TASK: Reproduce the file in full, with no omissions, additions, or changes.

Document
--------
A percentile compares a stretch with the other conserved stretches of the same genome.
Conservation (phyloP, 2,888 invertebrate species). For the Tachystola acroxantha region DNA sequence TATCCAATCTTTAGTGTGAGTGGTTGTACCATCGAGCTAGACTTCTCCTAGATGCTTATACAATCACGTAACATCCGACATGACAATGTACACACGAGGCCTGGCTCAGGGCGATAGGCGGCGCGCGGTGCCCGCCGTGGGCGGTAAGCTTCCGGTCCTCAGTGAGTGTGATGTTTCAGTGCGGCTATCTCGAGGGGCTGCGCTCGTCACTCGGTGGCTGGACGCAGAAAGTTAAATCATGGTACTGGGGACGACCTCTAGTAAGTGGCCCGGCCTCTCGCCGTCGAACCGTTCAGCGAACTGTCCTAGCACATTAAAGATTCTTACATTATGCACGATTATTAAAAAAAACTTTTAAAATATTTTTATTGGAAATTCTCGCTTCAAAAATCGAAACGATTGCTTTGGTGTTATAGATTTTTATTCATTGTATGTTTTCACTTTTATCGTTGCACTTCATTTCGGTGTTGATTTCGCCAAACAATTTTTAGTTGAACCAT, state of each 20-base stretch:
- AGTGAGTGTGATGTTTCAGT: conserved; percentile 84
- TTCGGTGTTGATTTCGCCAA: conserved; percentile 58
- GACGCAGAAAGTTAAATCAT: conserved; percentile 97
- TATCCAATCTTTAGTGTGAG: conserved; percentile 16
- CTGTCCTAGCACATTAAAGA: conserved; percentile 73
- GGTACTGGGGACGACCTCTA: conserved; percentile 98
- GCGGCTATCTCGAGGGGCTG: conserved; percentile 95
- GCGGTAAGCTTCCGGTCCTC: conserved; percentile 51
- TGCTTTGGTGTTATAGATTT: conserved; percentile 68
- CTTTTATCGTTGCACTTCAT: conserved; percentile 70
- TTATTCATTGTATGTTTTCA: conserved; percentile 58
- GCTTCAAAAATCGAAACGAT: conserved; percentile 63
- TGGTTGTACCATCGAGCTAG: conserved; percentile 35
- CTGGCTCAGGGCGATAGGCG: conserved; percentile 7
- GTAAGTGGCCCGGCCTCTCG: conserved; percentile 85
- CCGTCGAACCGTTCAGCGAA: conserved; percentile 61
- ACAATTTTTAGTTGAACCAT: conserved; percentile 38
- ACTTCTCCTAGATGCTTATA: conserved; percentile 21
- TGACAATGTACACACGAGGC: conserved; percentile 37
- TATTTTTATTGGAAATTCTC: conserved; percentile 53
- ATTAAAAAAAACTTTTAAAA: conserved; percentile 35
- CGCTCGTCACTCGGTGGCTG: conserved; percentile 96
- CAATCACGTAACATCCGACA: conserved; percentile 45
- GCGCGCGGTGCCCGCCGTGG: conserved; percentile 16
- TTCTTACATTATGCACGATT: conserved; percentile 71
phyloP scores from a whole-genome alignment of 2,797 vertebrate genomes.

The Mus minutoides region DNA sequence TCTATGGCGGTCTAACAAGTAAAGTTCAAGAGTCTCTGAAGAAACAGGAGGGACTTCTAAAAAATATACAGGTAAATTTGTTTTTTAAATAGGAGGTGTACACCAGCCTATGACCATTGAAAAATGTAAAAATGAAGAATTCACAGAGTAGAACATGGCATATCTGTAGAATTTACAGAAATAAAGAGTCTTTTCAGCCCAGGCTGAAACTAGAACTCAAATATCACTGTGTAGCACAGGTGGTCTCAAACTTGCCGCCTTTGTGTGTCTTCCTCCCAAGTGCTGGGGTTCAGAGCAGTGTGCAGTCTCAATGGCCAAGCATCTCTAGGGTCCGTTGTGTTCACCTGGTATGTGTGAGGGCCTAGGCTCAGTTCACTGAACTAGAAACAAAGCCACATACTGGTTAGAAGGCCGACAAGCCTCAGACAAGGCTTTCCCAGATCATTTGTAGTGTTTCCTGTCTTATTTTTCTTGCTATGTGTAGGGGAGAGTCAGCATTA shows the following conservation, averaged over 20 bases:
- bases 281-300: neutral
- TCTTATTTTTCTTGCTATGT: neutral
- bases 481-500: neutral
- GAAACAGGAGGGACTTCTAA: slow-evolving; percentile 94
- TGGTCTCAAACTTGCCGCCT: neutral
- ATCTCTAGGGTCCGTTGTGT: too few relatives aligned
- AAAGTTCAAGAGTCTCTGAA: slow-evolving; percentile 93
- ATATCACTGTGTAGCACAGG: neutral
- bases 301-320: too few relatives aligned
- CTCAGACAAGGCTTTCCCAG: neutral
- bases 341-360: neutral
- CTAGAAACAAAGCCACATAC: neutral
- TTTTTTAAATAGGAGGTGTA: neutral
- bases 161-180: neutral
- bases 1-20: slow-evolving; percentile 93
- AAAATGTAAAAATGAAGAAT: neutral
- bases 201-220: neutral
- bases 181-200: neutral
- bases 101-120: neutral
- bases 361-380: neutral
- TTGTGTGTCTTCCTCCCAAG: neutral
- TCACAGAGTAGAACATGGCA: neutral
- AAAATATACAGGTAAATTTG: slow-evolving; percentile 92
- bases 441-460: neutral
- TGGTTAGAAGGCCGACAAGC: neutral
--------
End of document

A percentile compares a stretch with the other conserved stretches of the same genome.
Conservation (phyloP, 2,888 invertebrate species). For the Tachystola acroxantha region DNA sequence TATCCAATCTTTAGTGTGAGTGGTTGTACCATCGAGCTAGACTTCTCCTAGATGCTTATACAATCACGTAACATCCGACATGACAATGTACACACGAGGCCTGGCTCAGGGCGATAGGCGGCGCGCGGTGCCCGCCGTGGGCGGTAAGCTTCCGGTCCTCAGTGAGTGTGATGTTTCAGTGCGGCTATCTCGAGGGGCTGCGCTCGTCACTCGGTGGCTGGACGCAGAAAGTTAAATCATGGTACTGGGGACGACCTCTAGTAAGTGGCCCGGCCTCTCGCCGTCGAACCGTTCAGCGAACTGTCCTAGCACATTAAAGATTCTTACATTATGCACGATTATTAAAAAAAACTTTTAAAATATTTTTATTGGAAATTCTCGCTTCAAAAATCGAAACGATTGCTTTGGTGTTATAGATTTTTATTCATTGTATGTTTTCACTTTTATCGTTGCACTTCATTTCGGTGTTGATTTCGCCAAACAATTTTTAGTTGAACCAT, state of each 20-base stretch:
- AGTGAGTGTGATGTTTCAGT: conserved; percentile 84
- TTCGGTGTTGATTTCGCCAA: conserved; percentile 58
- GACGCAGAAAGTTAAATCAT: conserved; percentile 97
- TATCCAATCTTTAGTGTGAG: conserved; percentile 16
- CTGTCCTAGCACATTAAAGA: conserved; percentile 73
- GGTACTGGGGACGACCTCTA: conserved; percentile 98
- GCGGCTATCTCGAGGGGCTG: conserved; percentile 95
- GCGGTAAGCTTCCGGTCCTC: conserved; percentile 51
- TGCTTTGGTGTTATAGATTT: conserved; percentile 68
- CTTTTATCGTTGCACTTCAT: conserved; percentile 70
- TTATTCATTGTATGTTTTCA: conserved; percentile 58
- GCTTCAAAAATCGAAACGAT: conserved; percentile 63
- TGGTTGTACCATCGAGCTAG: conserved; percentile 35
- CTGGCTCAGGGCGATAGGCG: conserved; percentile 7
- GTAAGTGGCCCGGCCTCTCG: conserved; percentile 85
- CCGTCGAACCGTTCAGCGAA: conserved; percentile 61
- ACAATTTTTAGTTGAACCAT: conserved; percentile 38
- ACTTCTCCTAGATGCTTATA: conserved; percentile 21
- TGACAATGTACACACGAGGC: conserved; percentile 37
- TATTTTTATTGGAAATTCTC: conserved; percentile 53
- ATTAAAAAAAACTTTTAAAA: conserved; percentile 35
- CGCTCGTCACTCGGTGGCTG: conserved; percentile 96
- CAATCACGTAACATCCGACA: conserved; percentile 45
- GCGCGCGGTGCCCGCCGTGG: conserved; percentile 16
- TTCTTACATTATGCACGATT: conserved; percentile 71
phyloP scores from a whole-genome alignment of 2,797 vertebrate genomes.

The Mus minutoides region DNA sequence TCTATGGCGGTCTAACAAGTAAAGTTCAAGAGTCTCTGAAGAAACAGGAGGGACTTCTAAAAAATATACAGGTAAATTTGTTTTTTAAATAGGAGGTGTACACCAGCCTATGACCATTGAAAAATGTAAAAATGAAGAATTCACAGAGTAGAACATGGCATATCTGTAGAATTTACAGAAATAAAGAGTCTTTTCAGCCCAGGCTGAAACTAGAACTCAAATATCACTGTGTAGCACAGGTGGTCTCAAACTTGCCGCCTTTGTGTGTCTTCCTCCCAAGTGCTGGGGTTCAGAGCAGTGTGCAGTCTCAATGGCCAAGCATCTCTAGGGTCCGTTGTGTTCACCTGGTATGTGTGAGGGCCTAGGCTCAGTTCACTGAACTAGAAACAAAGCCACATACTGGTTAGAAGGCCGACAAGCCTCAGACAAGGCTTTCCCAGATCATTTGTAGTGTTTCCTGTCTTATTTTTCTTGCTATGTGTAGGGGAGAGTCAGCATTA shows the following conservation, averaged over 20 bases:
- bases 281-300: neutral
- TCTTATTTTTCTTGCTATGT: neutral
- bases 481-500: neutral
- GAAACAGGAGGGACTTCTAA: slow-evolving; percentile 94
- TGGTCTCAAACTTGCCGCCT: neutral
- ATCTCTAGGGTCCGTTGTGT: too few relatives aligned
- AAAGTTCAAGAGTCTCTGAA: slow-evolving; percentile 93
- ATATCACTGTGTAGCACAGG: neutral
- bases 301-320: too few relatives aligned
- CTCAGACAAGGCTTTCCCAG: neutral
- bases 341-360: neutral
- CTAGAAACAAAGCCACATAC: neutral
- TTTTTTAAATAGGAGGTGTA: neutral
- bases 161-180: neutral
- bases 1-20: slow-evolving; percentile 93
- AAAATGTAAAAATGAAGAAT: neutral
- bases 201-220: neutral
- bases 181-200: neutral
- bases 101-120: neutral
- bases 361-380: neutral
- TTGTGTGTCTTCCTCCCAAG: neutral
- TCACAGAGTAGAACATGGCA: neutral
- AAAATATACAGGTAAATTTG: slow-evolving; percentile 92
- bases 441-460: neutral
- TGGTTAGAAGGCCGACAAGC: neutral